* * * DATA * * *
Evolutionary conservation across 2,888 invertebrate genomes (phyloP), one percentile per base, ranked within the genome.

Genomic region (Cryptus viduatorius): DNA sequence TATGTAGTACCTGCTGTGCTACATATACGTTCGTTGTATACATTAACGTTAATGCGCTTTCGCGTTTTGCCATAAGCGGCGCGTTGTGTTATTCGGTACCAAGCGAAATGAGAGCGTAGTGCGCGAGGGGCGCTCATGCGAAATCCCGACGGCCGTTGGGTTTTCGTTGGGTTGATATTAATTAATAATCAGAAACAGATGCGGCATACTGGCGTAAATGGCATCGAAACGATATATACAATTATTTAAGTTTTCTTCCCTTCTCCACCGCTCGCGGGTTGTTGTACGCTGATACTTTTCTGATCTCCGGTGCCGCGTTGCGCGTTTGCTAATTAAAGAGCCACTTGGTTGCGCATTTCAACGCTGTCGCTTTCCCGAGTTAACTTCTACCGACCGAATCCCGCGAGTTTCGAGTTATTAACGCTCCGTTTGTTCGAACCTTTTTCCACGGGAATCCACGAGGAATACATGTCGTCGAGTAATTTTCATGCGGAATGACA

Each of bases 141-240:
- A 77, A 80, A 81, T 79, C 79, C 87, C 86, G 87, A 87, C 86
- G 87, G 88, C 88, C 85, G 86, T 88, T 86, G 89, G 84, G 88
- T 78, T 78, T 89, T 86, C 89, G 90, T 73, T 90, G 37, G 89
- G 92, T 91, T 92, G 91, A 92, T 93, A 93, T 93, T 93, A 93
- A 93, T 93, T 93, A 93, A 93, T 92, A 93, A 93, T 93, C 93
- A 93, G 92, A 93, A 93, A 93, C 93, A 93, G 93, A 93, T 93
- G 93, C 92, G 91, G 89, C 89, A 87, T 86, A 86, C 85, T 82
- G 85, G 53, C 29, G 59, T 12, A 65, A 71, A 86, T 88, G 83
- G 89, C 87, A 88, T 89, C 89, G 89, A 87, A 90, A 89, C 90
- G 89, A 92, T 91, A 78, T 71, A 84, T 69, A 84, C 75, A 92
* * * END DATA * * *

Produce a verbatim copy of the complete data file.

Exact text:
Evolutionary conservation across 2,888 invertebrate genomes (phyloP), one percentile per base, ranked within the genome.

Genomic region (Cryptus viduatorius): DNA sequence TATGTAGTACCTGCTGTGCTACATATACGTTCGTTGTATACATTAACGTTAATGCGCTTTCGCGTTTTGCCATAAGCGGCGCGTTGTGTTATTCGGTACCAAGCGAAATGAGAGCGTAGTGCGCGAGGGGCGCTCATGCGAAATCCCGACGGCCGTTGGGTTTTCGTTGGGTTGATATTAATTAATAATCAGAAACAGATGCGGCATACTGGCGTAAATGGCATCGAAACGATATATACAATTATTTAAGTTTTCTTCCCTTCTCCACCGCTCGCGGGTTGTTGTACGCTGATACTTTTCTGATCTCCGGTGCCGCGTTGCGCGTTTGCTAATTAAAGAGCCACTTGGTTGCGCATTTCAACGCTGTCGCTTTCCCGAGTTAACTTCTACCGACCGAATCCCGCGAGTTTCGAGTTATTAACGCTCCGTTTGTTCGAACCTTTTTCCACGGGAATCCACGAGGAATACATGTCGTCGAGTAATTTTCATGCGGAATGACA

Each of bases 141-240:
- A 77, A 80, A 81, T 79, C 79, C 87, C 86, G 87, A 87, C 86
- G 87, G 88, C 88, C 85, G 86, T 88, T 86, G 89, G 84, G 88
- T 78, T 78, T 89, T 86, C 89, G 90, T 73, T 90, G 37, G 89
- G 92, T 91, T 92, G 91, A 92, T 93, A 93, T 93, T 93, A 93
- A 93, T 93, T 93, A 93, A 93, T 92, A 93, A 93, T 93, C 93
- A 93, G 92, A 93, A 93, A 93, C 93, A 93, G 93, A 93, T 93
- G 93, C 92, G 91, G 89, C 89, A 87, T 86, A 86, C 85, T 82
- G 85, G 53, C 29, G 59, T 12, A 65, A 71, A 86, T 88, G 83
- G 89, C 87, A 88, T 89, C 89, G 89, A 87, A 90, A 89, C 90
- G 89, A 92, T 91, A 78, T 71, A 84, T 69, A 84, C 75, A 92